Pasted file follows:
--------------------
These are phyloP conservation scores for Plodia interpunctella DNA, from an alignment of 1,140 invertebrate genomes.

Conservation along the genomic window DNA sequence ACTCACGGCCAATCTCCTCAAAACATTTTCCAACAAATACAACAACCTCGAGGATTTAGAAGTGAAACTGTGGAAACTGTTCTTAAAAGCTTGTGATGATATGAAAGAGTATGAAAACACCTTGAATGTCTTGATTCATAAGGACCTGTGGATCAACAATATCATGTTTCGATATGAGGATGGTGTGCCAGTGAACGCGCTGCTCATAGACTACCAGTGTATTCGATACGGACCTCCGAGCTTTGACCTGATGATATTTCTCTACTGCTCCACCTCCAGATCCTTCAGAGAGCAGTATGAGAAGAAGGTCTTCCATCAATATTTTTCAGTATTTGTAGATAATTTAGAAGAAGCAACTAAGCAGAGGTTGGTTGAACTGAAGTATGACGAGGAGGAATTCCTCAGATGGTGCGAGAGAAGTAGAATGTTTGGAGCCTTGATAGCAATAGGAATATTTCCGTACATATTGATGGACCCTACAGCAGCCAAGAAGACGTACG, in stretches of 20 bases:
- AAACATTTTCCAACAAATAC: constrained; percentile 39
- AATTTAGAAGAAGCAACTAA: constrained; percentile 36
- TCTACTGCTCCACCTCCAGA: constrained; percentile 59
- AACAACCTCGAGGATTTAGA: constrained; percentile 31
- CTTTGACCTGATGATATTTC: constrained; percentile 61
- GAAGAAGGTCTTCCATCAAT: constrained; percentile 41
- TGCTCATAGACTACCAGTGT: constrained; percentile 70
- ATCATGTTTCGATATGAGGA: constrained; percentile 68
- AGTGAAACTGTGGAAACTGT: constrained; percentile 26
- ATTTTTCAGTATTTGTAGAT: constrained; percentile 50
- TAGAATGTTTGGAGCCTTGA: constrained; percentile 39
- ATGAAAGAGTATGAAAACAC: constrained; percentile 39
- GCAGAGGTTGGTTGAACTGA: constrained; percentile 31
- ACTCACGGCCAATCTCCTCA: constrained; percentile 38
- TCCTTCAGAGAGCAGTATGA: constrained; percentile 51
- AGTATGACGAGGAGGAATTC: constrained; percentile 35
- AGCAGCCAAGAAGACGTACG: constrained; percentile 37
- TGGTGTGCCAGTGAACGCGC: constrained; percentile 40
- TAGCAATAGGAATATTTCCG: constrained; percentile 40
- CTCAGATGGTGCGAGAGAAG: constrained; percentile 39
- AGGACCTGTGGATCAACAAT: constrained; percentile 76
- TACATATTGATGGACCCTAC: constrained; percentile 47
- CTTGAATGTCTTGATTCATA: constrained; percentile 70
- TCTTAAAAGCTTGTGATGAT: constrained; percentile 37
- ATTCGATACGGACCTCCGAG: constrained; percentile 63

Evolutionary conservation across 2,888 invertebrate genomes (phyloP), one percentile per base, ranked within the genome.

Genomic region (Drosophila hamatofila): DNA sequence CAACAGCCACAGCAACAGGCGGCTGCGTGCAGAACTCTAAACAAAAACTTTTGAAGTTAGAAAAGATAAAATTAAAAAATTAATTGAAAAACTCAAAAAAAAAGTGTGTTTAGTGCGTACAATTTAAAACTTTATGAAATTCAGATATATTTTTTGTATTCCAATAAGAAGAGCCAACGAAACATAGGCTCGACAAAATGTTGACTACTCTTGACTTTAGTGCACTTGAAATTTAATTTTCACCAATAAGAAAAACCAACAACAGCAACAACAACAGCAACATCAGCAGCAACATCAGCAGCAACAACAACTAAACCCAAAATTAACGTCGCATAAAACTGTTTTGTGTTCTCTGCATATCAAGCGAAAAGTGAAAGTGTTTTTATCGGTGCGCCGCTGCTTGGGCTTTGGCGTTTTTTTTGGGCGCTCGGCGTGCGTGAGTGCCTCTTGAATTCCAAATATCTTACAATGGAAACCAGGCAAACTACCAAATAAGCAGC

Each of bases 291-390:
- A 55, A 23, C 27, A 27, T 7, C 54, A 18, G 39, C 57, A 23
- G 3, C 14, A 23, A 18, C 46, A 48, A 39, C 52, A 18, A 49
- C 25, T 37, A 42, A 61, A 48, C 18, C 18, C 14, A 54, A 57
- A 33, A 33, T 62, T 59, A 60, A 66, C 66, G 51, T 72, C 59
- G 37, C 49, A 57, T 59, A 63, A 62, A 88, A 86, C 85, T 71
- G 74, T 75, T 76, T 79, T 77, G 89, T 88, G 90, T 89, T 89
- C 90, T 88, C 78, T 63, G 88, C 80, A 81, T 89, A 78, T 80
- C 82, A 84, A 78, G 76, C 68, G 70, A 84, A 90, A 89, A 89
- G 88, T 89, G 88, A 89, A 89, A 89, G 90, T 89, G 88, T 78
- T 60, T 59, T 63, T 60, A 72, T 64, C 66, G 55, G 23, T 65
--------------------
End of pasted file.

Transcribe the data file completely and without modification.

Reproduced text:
These are phyloP conservation scores for Plodia interpunctella DNA, from an alignment of 1,140 invertebrate genomes.

Conservation along the genomic window DNA sequence ACTCACGGCCAATCTCCTCAAAACATTTTCCAACAAATACAACAACCTCGAGGATTTAGAAGTGAAACTGTGGAAACTGTTCTTAAAAGCTTGTGATGATATGAAAGAGTATGAAAACACCTTGAATGTCTTGATTCATAAGGACCTGTGGATCAACAATATCATGTTTCGATATGAGGATGGTGTGCCAGTGAACGCGCTGCTCATAGACTACCAGTGTATTCGATACGGACCTCCGAGCTTTGACCTGATGATATTTCTCTACTGCTCCACCTCCAGATCCTTCAGAGAGCAGTATGAGAAGAAGGTCTTCCATCAATATTTTTCAGTATTTGTAGATAATTTAGAAGAAGCAACTAAGCAGAGGTTGGTTGAACTGAAGTATGACGAGGAGGAATTCCTCAGATGGTGCGAGAGAAGTAGAATGTTTGGAGCCTTGATAGCAATAGGAATATTTCCGTACATATTGATGGACCCTACAGCAGCCAAGAAGACGTACG, in stretches of 20 bases:
- AAACATTTTCCAACAAATAC: constrained; percentile 39
- AATTTAGAAGAAGCAACTAA: constrained; percentile 36
- TCTACTGCTCCACCTCCAGA: constrained; percentile 59
- AACAACCTCGAGGATTTAGA: constrained; percentile 31
- CTTTGACCTGATGATATTTC: constrained; percentile 61
- GAAGAAGGTCTTCCATCAAT: constrained; percentile 41
- TGCTCATAGACTACCAGTGT: constrained; percentile 70
- ATCATGTTTCGATATGAGGA: constrained; percentile 68
- AGTGAAACTGTGGAAACTGT: constrained; percentile 26
- ATTTTTCAGTATTTGTAGAT: constrained; percentile 50
- TAGAATGTTTGGAGCCTTGA: constrained; percentile 39
- ATGAAAGAGTATGAAAACAC: constrained; percentile 39
- GCAGAGGTTGGTTGAACTGA: constrained; percentile 31
- ACTCACGGCCAATCTCCTCA: constrained; percentile 38
- TCCTTCAGAGAGCAGTATGA: constrained; percentile 51
- AGTATGACGAGGAGGAATTC: constrained; percentile 35
- AGCAGCCAAGAAGACGTACG: constrained; percentile 37
- TGGTGTGCCAGTGAACGCGC: constrained; percentile 40
- TAGCAATAGGAATATTTCCG: constrained; percentile 40
- CTCAGATGGTGCGAGAGAAG: constrained; percentile 39
- AGGACCTGTGGATCAACAAT: constrained; percentile 76
- TACATATTGATGGACCCTAC: constrained; percentile 47
- CTTGAATGTCTTGATTCATA: constrained; percentile 70
- TCTTAAAAGCTTGTGATGAT: constrained; percentile 37
- ATTCGATACGGACCTCCGAG: constrained; percentile 63

Evolutionary conservation across 2,888 invertebrate genomes (phyloP), one percentile per base, ranked within the genome.

Genomic region (Drosophila hamatofila): DNA sequence CAACAGCCACAGCAACAGGCGGCTGCGTGCAGAACTCTAAACAAAAACTTTTGAAGTTAGAAAAGATAAAATTAAAAAATTAATTGAAAAACTCAAAAAAAAAGTGTGTTTAGTGCGTACAATTTAAAACTTTATGAAATTCAGATATATTTTTTGTATTCCAATAAGAAGAGCCAACGAAACATAGGCTCGACAAAATGTTGACTACTCTTGACTTTAGTGCACTTGAAATTTAATTTTCACCAATAAGAAAAACCAACAACAGCAACAACAACAGCAACATCAGCAGCAACATCAGCAGCAACAACAACTAAACCCAAAATTAACGTCGCATAAAACTGTTTTGTGTTCTCTGCATATCAAGCGAAAAGTGAAAGTGTTTTTATCGGTGCGCCGCTGCTTGGGCTTTGGCGTTTTTTTTGGGCGCTCGGCGTGCGTGAGTGCCTCTTGAATTCCAAATATCTTACAATGGAAACCAGGCAAACTACCAAATAAGCAGC

Each of bases 291-390:
- A 55, A 23, C 27, A 27, T 7, C 54, A 18, G 39, C 57, A 23
- G 3, C 14, A 23, A 18, C 46, A 48, A 39, C 52, A 18, A 49
- C 25, T 37, A 42, A 61, A 48, C 18, C 18, C 14, A 54, A 57
- A 33, A 33, T 62, T 59, A 60, A 66, C 66, G 51, T 72, C 59
- G 37, C 49, A 57, T 59, A 63, A 62, A 88, A 86, C 85, T 71
- G 74, T 75, T 76, T 79, T 77, G 89, T 88, G 90, T 89, T 89
- C 90, T 88, C 78, T 63, G 88, C 80, A 81, T 89, A 78, T 80
- C 82, A 84, A 78, G 76, C 68, G 70, A 84, A 90, A 89, A 89
- G 88, T 89, G 88, A 89, A 89, A 89, G 90, T 89, G 88, T 78
- T 60, T 59, T 63, T 60, A 72, T 64, C 66, G 55, G 23, T 65